[Python-Dev] Deprecation warning on integer shifts and such

Paul Svensson paul-python@svensson.org
Wed, 14 Aug 2002 15:21:57 -0400 (EDT)

On 14 Aug 2002, Martin v. Loewis wrote:

>Oren Tirosh <oren-py-d@hishome.net> writes:
>> >>> hex(-16711681)
>> '0xff00ffff'
>> >>> hex(-16711681L)
>> '-0xff0001L'		# ??!?!?
>> The hex representation of longs is something I find quite misleading and
>> I think it's also unprecedented.  This wart has bothered me for a long
>> time now but I didn't have any use for it so I didn't mind too much. Now
>> it is proposed to extend this useless representation to ints so I do.
>I don't find it misleading - in fact, the C representation is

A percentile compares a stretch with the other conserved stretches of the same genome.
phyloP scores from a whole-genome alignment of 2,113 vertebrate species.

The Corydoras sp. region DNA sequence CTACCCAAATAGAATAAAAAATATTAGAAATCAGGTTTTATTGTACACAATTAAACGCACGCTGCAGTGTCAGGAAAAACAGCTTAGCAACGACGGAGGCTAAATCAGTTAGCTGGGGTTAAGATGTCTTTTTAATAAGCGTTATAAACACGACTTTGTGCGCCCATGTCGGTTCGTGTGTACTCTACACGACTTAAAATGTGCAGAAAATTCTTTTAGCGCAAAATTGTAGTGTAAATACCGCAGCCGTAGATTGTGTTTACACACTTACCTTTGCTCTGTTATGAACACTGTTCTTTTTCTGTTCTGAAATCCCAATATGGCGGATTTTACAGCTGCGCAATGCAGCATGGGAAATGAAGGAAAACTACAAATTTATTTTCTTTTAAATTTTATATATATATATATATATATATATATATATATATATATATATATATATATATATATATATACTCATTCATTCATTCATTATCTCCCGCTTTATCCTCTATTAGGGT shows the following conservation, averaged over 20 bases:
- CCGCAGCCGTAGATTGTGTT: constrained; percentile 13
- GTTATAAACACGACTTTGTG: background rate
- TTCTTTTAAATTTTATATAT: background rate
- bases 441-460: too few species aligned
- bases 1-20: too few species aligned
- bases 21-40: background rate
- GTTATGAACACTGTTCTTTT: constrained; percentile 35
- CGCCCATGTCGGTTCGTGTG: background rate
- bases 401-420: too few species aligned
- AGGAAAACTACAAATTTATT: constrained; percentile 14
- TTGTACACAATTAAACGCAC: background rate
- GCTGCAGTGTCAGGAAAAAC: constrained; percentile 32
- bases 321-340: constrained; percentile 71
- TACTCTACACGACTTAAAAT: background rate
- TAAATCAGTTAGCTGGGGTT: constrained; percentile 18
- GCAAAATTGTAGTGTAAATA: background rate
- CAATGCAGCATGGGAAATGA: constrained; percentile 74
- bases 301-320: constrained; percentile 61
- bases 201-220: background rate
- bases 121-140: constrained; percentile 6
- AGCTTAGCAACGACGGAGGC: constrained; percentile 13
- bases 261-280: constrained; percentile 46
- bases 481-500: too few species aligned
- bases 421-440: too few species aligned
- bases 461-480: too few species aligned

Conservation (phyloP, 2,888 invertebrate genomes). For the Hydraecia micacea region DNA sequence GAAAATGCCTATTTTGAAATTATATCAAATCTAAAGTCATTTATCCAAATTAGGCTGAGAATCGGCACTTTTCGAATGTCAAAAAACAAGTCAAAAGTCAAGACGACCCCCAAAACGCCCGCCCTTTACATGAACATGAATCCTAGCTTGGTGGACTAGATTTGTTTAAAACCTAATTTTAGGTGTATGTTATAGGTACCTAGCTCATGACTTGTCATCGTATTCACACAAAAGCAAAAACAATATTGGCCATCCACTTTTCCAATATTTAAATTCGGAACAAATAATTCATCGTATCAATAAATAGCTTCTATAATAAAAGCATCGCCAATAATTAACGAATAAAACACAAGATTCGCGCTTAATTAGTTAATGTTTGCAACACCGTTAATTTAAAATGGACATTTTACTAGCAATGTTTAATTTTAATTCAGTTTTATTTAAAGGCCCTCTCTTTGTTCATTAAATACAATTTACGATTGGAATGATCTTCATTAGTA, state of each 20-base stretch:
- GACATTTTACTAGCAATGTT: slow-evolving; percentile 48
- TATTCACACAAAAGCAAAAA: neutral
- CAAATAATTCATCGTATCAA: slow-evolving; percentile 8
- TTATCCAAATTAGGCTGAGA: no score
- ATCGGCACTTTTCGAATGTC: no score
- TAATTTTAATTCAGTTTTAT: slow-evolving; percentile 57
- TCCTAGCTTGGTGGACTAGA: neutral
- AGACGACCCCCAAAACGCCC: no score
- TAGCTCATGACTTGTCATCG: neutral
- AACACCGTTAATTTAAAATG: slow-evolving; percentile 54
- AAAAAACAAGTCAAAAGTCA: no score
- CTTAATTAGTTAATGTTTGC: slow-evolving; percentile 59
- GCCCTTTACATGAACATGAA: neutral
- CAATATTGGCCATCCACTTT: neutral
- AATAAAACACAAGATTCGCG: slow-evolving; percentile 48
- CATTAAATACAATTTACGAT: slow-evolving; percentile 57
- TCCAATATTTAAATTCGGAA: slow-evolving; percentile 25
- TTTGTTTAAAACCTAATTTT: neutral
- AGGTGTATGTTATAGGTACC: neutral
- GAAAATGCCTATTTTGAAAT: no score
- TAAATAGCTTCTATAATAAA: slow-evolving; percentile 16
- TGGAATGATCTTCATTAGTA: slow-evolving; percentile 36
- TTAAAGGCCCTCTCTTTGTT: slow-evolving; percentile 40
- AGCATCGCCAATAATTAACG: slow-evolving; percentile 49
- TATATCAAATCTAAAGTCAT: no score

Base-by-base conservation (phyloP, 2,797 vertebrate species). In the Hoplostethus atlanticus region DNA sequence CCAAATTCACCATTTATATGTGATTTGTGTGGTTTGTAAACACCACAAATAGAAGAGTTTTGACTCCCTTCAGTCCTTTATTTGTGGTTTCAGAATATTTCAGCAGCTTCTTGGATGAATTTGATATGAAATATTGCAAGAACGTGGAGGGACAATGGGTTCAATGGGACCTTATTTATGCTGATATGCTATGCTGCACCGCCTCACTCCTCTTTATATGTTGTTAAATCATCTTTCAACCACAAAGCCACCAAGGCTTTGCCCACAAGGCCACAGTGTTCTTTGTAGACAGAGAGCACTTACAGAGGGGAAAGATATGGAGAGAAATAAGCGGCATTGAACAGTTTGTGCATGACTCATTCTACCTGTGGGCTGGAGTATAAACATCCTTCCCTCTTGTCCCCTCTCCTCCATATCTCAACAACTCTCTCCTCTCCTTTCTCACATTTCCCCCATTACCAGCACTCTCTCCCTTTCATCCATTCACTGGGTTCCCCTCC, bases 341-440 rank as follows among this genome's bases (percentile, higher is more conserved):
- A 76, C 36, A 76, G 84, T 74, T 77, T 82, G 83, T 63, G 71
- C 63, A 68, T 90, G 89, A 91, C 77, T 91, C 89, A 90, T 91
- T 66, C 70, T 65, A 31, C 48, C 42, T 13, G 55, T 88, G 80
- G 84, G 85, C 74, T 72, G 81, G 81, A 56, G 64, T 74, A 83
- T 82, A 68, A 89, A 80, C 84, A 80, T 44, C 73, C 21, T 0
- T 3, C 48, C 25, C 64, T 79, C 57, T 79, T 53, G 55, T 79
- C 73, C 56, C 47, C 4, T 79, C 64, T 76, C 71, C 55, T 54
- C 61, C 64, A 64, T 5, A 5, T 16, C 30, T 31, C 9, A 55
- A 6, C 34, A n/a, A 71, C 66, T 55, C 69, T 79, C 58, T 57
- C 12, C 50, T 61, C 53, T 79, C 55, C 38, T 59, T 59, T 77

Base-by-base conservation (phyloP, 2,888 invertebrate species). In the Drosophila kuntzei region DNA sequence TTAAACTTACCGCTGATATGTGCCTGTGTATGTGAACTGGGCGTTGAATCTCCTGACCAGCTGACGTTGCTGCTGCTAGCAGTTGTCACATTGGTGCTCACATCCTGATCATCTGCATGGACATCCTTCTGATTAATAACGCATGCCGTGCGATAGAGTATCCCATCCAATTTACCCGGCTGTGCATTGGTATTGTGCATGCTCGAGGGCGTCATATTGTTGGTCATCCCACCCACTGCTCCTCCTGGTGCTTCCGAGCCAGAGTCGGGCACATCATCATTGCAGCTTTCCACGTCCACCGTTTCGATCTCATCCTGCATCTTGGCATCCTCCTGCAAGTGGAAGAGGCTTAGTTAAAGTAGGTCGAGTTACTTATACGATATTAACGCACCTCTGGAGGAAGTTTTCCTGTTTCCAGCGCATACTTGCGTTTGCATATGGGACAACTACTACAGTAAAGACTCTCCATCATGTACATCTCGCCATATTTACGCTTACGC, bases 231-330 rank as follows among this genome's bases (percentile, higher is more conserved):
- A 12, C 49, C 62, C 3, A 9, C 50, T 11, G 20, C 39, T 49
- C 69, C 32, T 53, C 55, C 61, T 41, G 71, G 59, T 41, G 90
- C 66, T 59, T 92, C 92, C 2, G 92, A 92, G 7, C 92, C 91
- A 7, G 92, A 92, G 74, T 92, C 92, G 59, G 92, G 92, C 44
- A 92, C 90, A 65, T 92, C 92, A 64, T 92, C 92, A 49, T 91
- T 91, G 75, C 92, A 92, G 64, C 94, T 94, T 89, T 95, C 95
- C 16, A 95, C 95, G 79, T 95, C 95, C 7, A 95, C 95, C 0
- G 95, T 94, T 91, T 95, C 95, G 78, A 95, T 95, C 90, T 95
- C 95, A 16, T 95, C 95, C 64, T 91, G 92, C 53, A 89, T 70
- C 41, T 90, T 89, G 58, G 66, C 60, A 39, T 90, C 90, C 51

>misleading: 0xff00ffff looks like a positive number (it does not have
>a sign) - this is misleading, as the number is, in fact, negative.
>The representation is not misleading: it does not make you believe it
>is something that it actually isn't. It might be surprising, but after
>thinking about it, it should be clear that it is correct: -N is the
>number that, when added to N, gives zero. Indeed:
>>>> -16711681L+0xff0001L
>If you want the bitmask for the lowest 32 bits, you can write
>>>> hex(-16711681L & (2**32-1))
>Notice that -16711681 is a number with an infinite amont of leading
>ones - just as 16711681 is a number with an infinite amount of leading

Just a thougth: if it's true that those using hex() and %x are more
interested in the bit values than the numerical value of the whole number,
would a format like ~0xff000 be easier to interpret (and stop this debate) ?